Cape Town – Springbok head coach Rassie Erasmus’s current backline bench policy, precluding the presence of a specialist back-up flyhalf, contains elements of risk … he will know it.
While a split of 5-3 in favour of forwards (and sometimes even 6-2) is commonplace among the reserves in modern rugby, it does leave the near-unavoidable possibility, at times, of some berths in the back division not being covered as soundly as they could be.
Right now, Erasmus seems happy with a formula of using Herschel Jantjies (specialist scrumhalf), Frans Steyn and Jesse Kriel as his trio of subs behind the scrum for most critical assignments: it applied against New Zealand in Wellington and Argentina in Salta during the Rugby Championship, and he has employed it again for Friday’s Test against Japan – widely seen as a simultaneous revelation of his hand for the RWC 2019 opener against New Zealand two weeks later.
Having those three on the splinters means that midfield, in particular, is rosily covered – both Steyn and Kriel are highly proven, accomplished centres at the highest level – while Kriel can be a highly competent wing and fullback and Steyn is also a bastion of assuredness in the last line of defence.
But it does mean that the pivot position assumes a certain fogginess in the event – and touch wood it doesn’t happen in Japan – that Handre Pollard succumbs to injury and is forced off the pitch reasonably early.
In short, Erasmus’s backline bench policy looks a lot more suitable for matches where Pollard, presently playing some of the best rugby of his life, is able to go the “full 80” or, at worst, be yanked off at a reasonably advanced stage where the result in Bok favour is not in any significant doubt.
Yes, there’d be a touch of drama if he needed to be replaced early in a genuinely strength-versus-strength fixture … and it is mostly for reasons related to his highly trustworthy place-kicking.
That wasn’t too much of a problem toward the end of the 2018 international season, when Lions stalwart Elton Jantjies frequently found favour with Erasmus as a second-half supersub – usually at flyhalf, his most customary station.
The left-footed Jantjies sometimes took to the pivot berth with Pollard seamlessly shifting to twelve himself, but whether or not the Bok first-choice No 10 was still on the field when he made his appearances, it meant there was at least one proven goalkicker available to the Bok cause.
That changes a bit, however, with current policy: if Pollard cries off, something of a predicament rears its head.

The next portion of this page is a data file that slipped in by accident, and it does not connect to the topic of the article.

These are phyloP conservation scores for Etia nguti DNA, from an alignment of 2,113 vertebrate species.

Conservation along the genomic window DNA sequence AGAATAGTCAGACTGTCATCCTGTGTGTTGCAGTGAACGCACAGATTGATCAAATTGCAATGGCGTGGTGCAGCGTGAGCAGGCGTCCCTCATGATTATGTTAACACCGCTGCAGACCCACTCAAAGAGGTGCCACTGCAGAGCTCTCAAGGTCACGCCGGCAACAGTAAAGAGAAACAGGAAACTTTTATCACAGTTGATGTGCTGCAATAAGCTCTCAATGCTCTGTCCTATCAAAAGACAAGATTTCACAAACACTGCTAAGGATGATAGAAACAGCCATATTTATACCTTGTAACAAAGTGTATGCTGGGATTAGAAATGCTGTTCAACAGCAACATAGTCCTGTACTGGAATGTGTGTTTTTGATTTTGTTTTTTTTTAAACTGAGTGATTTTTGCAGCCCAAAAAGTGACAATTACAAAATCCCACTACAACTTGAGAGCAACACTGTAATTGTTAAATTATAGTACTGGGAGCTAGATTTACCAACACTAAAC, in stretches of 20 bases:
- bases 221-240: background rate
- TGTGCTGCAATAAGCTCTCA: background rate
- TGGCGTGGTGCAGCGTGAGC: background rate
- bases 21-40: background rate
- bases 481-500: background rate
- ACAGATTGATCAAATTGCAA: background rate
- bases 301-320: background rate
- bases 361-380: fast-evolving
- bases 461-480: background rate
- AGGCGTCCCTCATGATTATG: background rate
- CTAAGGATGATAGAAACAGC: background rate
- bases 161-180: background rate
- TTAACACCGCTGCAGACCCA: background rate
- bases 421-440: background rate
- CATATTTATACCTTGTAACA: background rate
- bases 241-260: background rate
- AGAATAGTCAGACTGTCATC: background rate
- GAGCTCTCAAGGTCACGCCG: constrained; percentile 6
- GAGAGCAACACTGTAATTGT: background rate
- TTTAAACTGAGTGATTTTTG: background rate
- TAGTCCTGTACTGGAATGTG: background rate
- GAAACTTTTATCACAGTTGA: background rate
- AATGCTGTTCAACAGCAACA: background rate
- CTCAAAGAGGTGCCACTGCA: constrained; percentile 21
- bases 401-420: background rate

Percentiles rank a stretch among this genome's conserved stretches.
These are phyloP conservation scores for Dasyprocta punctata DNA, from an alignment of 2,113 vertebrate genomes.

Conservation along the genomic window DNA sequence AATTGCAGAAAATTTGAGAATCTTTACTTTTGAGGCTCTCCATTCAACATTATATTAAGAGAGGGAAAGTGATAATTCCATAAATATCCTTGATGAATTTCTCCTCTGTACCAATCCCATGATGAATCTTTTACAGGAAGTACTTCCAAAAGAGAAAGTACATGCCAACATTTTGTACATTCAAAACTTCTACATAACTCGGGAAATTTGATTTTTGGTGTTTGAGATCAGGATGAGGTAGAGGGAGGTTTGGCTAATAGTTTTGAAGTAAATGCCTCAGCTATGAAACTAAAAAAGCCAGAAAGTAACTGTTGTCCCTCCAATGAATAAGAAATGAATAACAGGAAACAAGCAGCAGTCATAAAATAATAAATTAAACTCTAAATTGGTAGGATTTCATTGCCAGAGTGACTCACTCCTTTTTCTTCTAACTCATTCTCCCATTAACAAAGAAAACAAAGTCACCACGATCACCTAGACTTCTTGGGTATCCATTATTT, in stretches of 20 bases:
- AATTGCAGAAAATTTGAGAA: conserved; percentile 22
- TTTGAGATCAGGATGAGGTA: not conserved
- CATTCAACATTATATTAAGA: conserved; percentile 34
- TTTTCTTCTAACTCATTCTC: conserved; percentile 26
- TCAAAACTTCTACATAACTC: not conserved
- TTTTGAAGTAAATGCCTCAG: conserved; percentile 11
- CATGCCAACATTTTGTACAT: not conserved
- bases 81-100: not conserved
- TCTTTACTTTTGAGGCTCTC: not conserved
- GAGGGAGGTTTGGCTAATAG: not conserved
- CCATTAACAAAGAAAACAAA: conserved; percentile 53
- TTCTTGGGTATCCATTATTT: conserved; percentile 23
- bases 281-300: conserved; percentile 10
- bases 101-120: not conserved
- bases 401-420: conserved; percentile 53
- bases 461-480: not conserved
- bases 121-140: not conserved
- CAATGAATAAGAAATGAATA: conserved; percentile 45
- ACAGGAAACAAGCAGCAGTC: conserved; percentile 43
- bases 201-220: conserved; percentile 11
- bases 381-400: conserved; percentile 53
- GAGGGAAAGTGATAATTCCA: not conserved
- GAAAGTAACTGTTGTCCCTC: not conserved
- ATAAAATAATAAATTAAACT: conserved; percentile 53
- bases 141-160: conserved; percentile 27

General play in the flyhalf channel, it must be said, would not be too adversely affected: Steyn is up to the task there (especially with his sturdy defence and physique-aided, Pollard-like willingness to receive the ball close to the advantage line) and fullback Willie le Roux also has some lingering memories from provincial level of pulling the strings in his exciting, unpredictable way in that capacity.
Le Roux is not averse, remember, to popping up as a first receiver on the attack, his deft passing skills often playing a key role in fracturing opposition defences.
But the mercurial fullback is no specialist off the tee (not these days, anyway), largely taking him out of that important equation. All 60 of his Test points have come through 12 tries.
Senior Bok scrumhalf Faf de Klerk has been putting in admirable work with Sale Sharks as an occasional back-up place-kicker, but again, he has not had a crack at the task yet in the pressure-cooker environment of Test rugby.
So if the Boks find themselves in the rare situation – and minus an “Elton option” among the reserves -- of Pollard being absent at a vital time for requirements in place-kicking, it basically becomes Frans Steyn or bust, given the current personnel structure on match days.
That is both good and bad: the one thing you always know is that Steyn’s right boot is an astonishingly booming one; he can bang over a penalty from 60 or more metres and still clear the crossbar with plenty to spare if he has struck it sweetly.
But it was also sometimes said, during his Sharks days, that you’d stake money more confidently on him landing a monster than a more “routine” shot from, say, 35m and a moderately wide angle.
For shots at the posts taken within the opposition half, Pollard has a major edge, traditionally, over Steyn in reliability terms.
That is one reason, even if the seasoned Steyn might well provide wonderful impact value in other capacities off the bench, why Pollard most commonly seeing out – or very nearly that – crucial matches will be a staunch desire of many Bok enthusiasts at the World Cup.
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